This post originally appeared as a project update for the Institute on Digital Archaeology Method and Practice here.
It’s been quite a while since my last post, but I have definitely not been idle. In my initial timeline I had hoped to have some concrete progress at this point, but there have definitely been advantages to taking things slowly. I’ve continued soaking up skills and information. I’ve gotten some great feedback from my mentors. I’ve also spoke with digital librarians in Virginia. I presented a paper at the Society for Historical Archaeology conference on making Virginia’s data more open (and this repository will be a huge part of that). I’m taking an online digital curation course through University College London as well as following along with Shawn Graham’s Crafting Digital History course this semester to build even more skills. So, yeah. Busy.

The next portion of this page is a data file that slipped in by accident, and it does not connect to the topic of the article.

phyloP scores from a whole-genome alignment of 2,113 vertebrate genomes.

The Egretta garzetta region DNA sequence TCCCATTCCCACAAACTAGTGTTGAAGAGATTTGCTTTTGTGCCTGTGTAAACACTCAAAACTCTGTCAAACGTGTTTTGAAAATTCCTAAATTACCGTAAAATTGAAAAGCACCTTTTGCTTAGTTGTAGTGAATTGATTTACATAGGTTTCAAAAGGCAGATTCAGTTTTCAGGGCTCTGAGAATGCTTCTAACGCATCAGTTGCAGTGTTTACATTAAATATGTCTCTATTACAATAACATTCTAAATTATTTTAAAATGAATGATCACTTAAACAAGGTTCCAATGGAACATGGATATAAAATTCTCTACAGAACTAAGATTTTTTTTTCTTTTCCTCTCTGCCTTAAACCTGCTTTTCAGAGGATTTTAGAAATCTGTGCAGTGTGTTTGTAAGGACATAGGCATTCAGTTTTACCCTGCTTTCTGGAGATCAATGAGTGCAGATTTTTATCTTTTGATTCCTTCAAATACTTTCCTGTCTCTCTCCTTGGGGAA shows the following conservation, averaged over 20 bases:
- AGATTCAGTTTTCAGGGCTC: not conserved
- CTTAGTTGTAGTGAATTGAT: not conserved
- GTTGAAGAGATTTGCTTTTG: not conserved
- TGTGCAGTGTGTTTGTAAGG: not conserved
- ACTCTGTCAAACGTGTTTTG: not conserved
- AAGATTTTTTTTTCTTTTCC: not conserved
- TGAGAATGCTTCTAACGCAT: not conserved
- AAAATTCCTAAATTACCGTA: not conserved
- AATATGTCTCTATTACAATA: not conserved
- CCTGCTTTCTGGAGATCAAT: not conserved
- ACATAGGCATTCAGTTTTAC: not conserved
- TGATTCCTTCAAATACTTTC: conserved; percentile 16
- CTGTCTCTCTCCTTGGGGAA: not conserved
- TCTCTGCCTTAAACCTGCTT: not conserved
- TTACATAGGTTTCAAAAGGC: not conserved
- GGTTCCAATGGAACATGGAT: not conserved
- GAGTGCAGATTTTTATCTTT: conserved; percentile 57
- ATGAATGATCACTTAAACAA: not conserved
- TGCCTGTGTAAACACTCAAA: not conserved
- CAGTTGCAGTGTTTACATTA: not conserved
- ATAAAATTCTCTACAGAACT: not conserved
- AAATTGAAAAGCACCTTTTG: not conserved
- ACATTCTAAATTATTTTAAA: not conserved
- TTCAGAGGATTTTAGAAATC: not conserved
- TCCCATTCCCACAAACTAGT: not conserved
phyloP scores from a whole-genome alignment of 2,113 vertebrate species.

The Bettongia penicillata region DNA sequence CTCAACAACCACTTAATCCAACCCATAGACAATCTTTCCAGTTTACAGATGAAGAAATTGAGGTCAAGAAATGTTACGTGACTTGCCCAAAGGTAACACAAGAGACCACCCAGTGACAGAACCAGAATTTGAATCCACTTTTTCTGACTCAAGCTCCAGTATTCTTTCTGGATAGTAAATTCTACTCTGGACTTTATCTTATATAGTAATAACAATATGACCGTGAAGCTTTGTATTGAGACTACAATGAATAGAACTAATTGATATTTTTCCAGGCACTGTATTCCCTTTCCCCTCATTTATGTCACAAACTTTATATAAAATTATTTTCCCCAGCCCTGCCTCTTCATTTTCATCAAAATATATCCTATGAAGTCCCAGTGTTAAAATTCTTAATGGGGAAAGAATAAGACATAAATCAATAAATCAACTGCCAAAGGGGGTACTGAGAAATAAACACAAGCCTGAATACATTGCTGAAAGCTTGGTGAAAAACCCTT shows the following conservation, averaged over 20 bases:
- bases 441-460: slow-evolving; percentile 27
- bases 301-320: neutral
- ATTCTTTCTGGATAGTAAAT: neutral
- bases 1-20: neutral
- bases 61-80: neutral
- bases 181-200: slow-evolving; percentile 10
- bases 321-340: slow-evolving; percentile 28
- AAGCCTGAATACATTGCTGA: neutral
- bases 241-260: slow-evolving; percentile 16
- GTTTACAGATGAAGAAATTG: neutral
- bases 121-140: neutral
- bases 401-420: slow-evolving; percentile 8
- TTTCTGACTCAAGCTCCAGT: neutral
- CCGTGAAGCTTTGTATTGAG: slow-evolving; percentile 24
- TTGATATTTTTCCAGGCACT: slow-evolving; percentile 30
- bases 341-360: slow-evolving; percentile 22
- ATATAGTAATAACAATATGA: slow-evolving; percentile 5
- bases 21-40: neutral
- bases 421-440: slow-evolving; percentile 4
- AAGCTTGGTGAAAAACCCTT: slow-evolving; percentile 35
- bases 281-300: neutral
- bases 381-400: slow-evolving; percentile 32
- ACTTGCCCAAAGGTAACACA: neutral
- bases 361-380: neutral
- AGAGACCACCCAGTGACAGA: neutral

As the timeline is compressed, I’m always conscious of adjusting scope and scale. I’m still focusing the repository on gray literature at the core, but I also want to connect other types of project documents related to the archaeological investigations covered in the CRM reports. So for now I’m thinking I’m going to start with ten reports, representing ten different archaeological excavations. That way I can include site photos, maps, artifact photos, and other types of assets to relate to the excavations and really demonstrate the true power of a linked repository.
Over the next couple of weeks I plan to focus my efforts on selecting content and beginning to develop my schema in KORA. Stay tuned.